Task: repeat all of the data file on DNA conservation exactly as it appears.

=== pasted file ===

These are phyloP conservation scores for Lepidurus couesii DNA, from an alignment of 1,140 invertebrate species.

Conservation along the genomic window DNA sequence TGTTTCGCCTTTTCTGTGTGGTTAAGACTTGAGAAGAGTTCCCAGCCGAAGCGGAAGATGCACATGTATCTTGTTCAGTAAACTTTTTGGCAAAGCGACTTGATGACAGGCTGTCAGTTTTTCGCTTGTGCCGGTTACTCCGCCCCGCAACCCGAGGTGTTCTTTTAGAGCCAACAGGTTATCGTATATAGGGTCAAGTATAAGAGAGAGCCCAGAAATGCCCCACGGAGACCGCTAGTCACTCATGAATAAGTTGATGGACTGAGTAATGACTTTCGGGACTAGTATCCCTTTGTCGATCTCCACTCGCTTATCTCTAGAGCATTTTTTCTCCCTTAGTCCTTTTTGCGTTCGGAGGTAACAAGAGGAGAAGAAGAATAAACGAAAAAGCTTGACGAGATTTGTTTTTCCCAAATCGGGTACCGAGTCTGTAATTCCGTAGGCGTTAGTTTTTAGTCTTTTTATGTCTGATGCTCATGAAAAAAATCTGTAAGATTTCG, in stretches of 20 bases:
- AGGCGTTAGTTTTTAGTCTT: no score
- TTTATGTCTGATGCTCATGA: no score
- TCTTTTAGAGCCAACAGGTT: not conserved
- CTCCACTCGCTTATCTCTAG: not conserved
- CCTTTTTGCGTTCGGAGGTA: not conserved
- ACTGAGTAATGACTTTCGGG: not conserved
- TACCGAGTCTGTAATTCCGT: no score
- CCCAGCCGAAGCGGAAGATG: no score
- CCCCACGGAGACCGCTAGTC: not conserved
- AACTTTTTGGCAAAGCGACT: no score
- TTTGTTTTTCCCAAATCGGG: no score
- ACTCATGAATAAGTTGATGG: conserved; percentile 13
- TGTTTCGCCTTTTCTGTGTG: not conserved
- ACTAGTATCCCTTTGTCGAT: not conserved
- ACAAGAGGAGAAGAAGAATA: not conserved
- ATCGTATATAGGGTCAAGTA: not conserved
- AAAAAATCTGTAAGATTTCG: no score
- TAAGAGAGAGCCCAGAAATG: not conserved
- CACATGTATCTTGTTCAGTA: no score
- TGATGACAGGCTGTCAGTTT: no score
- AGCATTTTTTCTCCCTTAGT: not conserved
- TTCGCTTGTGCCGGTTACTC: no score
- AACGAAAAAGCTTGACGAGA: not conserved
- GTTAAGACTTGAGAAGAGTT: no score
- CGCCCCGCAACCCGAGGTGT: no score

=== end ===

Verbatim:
These are phyloP conservation scores for Lepidurus couesii DNA, from an alignment of 1,140 invertebrate species.

Conservation along the genomic window DNA sequence TGTTTCGCCTTTTCTGTGTGGTTAAGACTTGAGAAGAGTTCCCAGCCGAAGCGGAAGATGCACATGTATCTTGTTCAGTAAACTTTTTGGCAAAGCGACTTGATGACAGGCTGTCAGTTTTTCGCTTGTGCCGGTTACTCCGCCCCGCAACCCGAGGTGTTCTTTTAGAGCCAACAGGTTATCGTATATAGGGTCAAGTATAAGAGAGAGCCCAGAAATGCCCCACGGAGACCGCTAGTCACTCATGAATAAGTTGATGGACTGAGTAATGACTTTCGGGACTAGTATCCCTTTGTCGATCTCCACTCGCTTATCTCTAGAGCATTTTTTCTCCCTTAGTCCTTTTTGCGTTCGGAGGTAACAAGAGGAGAAGAAGAATAAACGAAAAAGCTTGACGAGATTTGTTTTTCCCAAATCGGGTACCGAGTCTGTAATTCCGTAGGCGTTAGTTTTTAGTCTTTTTATGTCTGATGCTCATGAAAAAAATCTGTAAGATTTCG, in stretches of 20 bases:
- AGGCGTTAGTTTTTAGTCTT: no score
- TTTATGTCTGATGCTCATGA: no score
- TCTTTTAGAGCCAACAGGTT: not conserved
- CTCCACTCGCTTATCTCTAG: not conserved
- CCTTTTTGCGTTCGGAGGTA: not conserved
- ACTGAGTAATGACTTTCGGG: not conserved
- TACCGAGTCTGTAATTCCGT: no score
- CCCAGCCGAAGCGGAAGATG: no score
- CCCCACGGAGACCGCTAGTC: not conserved
- AACTTTTTGGCAAAGCGACT: no score
- TTTGTTTTTCCCAAATCGGG: no score
- ACTCATGAATAAGTTGATGG: conserved; percentile 13
- TGTTTCGCCTTTTCTGTGTG: not conserved
- ACTAGTATCCCTTTGTCGAT: not conserved
- ACAAGAGGAGAAGAAGAATA: not conserved
- ATCGTATATAGGGTCAAGTA: not conserved
- AAAAAATCTGTAAGATTTCG: no score
- TAAGAGAGAGCCCAGAAATG: not conserved
- CACATGTATCTTGTTCAGTA: no score
- TGATGACAGGCTGTCAGTTT: no score
- AGCATTTTTTCTCCCTTAGT: not conserved
- TTCGCTTGTGCCGGTTACTC: no score
- AACGAAAAAGCTTGACGAGA: not conserved
- GTTAAGACTTGAGAAGAGTT: no score
- CGCCCCGCAACCCGAGGTGT: no score